Enrico Prampolini, Metamorfosi cosmica (1935)


Metamorfosi cosmica is a polymateric artwork which reproduces the vision of a landscape seen from an aerial perspective, in which elements of the landscape (land, rocks, water) are represented through shapes and lines created with different materials (oil, sandpaper, and bark). At the same time, it is a representation of the evolution and the life cycle of nature and of the matter. It needs to be understood as a form of artistic expression and not a technique.

Main Principles

  1. A New Theorization of the Relationship Between Subjectivity and Objectivity

  2. The Rationalization of Aesthetics: the Straight Line


During the 1930s, Prampolini started experimenting with polymateric art, drawing on ideas expressed by Boccioni in 1914, notably on the occasion of a querelle with Papini. Papini criticized Futurist artistic forms like collages or ‘tavole parolibere’, accusing them of simply displaying the bare materiality of things, depriving the artist of any creative agency. Boccioni replied that as soon as an element of reality enters a work of art, its nature changes; it assumes symbolic meanings and a lyrical function which create emotional reactions in the viewer. This is the principle that governs the idea of polymateric art: elements of material reality disrupt the artwork and acquire aesthetic, spiritual and metaphysical meanings. The artwork thus becomes a bridge between the material and the ideal worlds. Besides Italian futurism, this form of art draws inspiration from the dada collages (1917), and the surrealist sculpture-objects (1933). It spans two decades of avant-garde experimentations and echoes international influences.

In order to test the expressive possibilities of fragments of reality when they are transfigured into symbolic, metaphorical objects in a work of art, Prampolini assembled different materials and fixed them onto panels. As Prampolini will clarify in his 1944 pamphlet about Arte polimaterica, the aim of this artistic expression was that of replacing the reality painted on the canvas with the reality of materiality itself, and thus to move beyond traditional forms of representation of reality. In other words, polymateric art had to draw the emotional value of reality from its special and rhythmic interplays. Such conceptual step resulted in a simplification of lines, which at the same time attempted to create rhythmic patterns while maintaining the fluidity of forms of reality itself.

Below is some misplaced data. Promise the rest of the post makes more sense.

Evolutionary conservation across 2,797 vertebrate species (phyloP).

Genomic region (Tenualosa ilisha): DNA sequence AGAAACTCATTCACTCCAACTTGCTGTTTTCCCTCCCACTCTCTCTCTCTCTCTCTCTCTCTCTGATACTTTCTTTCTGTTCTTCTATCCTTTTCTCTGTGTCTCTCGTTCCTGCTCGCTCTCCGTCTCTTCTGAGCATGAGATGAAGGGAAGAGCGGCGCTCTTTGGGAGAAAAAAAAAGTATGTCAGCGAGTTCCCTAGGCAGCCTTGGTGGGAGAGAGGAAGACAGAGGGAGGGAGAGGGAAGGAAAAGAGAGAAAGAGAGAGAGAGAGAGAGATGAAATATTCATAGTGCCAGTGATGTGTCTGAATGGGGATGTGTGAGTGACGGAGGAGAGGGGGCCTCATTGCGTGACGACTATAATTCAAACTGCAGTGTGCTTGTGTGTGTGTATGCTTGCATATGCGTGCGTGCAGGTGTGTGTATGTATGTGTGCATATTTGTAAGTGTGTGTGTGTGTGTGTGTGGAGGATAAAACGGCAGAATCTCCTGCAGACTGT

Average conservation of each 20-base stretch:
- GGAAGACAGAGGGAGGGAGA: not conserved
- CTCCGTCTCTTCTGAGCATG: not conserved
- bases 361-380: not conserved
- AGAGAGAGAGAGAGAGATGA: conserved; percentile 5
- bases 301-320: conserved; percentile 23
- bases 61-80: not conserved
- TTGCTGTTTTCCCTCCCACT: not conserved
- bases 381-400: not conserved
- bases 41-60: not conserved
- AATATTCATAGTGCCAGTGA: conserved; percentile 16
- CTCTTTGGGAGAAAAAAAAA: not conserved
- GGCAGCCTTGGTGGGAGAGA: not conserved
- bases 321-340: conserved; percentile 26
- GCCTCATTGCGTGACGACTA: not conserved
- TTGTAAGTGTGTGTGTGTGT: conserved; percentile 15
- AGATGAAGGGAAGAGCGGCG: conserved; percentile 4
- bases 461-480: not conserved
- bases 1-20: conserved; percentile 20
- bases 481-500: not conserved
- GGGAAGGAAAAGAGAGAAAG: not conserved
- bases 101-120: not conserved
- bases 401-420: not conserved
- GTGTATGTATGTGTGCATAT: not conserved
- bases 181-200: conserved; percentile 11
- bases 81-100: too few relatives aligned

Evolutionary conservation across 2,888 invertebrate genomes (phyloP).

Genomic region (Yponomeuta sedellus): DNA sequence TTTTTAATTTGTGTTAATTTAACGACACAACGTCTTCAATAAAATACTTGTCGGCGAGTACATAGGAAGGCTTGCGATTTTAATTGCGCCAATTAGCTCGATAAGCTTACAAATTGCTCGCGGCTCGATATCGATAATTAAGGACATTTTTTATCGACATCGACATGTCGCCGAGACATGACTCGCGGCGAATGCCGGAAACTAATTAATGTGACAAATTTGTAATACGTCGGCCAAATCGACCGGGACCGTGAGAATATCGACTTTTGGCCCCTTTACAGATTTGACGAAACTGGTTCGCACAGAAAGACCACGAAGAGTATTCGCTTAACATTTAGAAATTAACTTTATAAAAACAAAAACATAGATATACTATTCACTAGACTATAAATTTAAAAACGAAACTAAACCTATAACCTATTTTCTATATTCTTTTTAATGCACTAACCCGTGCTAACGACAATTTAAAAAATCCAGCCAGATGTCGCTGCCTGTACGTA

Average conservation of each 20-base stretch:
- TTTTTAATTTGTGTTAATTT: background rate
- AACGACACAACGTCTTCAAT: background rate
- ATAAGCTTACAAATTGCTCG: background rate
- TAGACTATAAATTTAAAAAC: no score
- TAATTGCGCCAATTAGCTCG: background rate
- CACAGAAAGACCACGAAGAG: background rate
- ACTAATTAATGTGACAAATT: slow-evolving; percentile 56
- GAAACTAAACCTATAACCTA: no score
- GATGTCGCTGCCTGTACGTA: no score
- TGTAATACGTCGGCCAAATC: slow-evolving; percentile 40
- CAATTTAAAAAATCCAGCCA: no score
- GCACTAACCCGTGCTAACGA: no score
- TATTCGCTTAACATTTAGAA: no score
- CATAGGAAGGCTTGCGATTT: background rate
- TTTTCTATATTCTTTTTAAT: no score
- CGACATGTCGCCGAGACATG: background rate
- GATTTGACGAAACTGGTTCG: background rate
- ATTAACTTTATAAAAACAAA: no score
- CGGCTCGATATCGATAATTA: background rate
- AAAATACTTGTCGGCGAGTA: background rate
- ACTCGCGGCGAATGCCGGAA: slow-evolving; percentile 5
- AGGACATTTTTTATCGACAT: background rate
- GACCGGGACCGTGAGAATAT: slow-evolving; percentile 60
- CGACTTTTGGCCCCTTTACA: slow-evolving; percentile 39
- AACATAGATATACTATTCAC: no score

The collages thus created both have a purely plastic value and an ideogrammic nature, like De Chirico’s paintings, i.e. they develop and evoke ideas through their visual representation. An overarching idea developed by Prampolini’s polymateric artworks, which we find in Metamorfosi cosmica, is the eternal becoming of the matter and the life cycle of the cosmos, which is why the concept of ‘metamorphosis’ is central to polymaterism. The aim of these artistic experiments was to expand art’s expressive potential, since the aesthetic possibilities of traditional painting had been exhausted, as Prampolini explained in his 1944 volume Arte Polimaterica. The artist stated the need to go back to the aesthetic language of the ‘primitives’, by which he meant artistic traditions preceding the Renaissance, whose works were ‘typical examples of supreme balance between the representation of the matter and the expression of the spirit’ (p. 3): what he aspired to and tried to achieve through his polymateric works.


Lista, Giovanni. 2013. Enrico Prampolini futurista europeo. Rome: Carocci.

Prampolini, Enrico. 1989. Verso i polimaterici, edited by Guido Ballo. Modena: Galleria Fonte d'Abisso edizioni; Milan: Fonte d'Abisso Arte.

Salaris, Claudia. 2009. Futurismo: l’avanguardia delle avanguardie. Florence: Giunti.

Laura Pennacchietti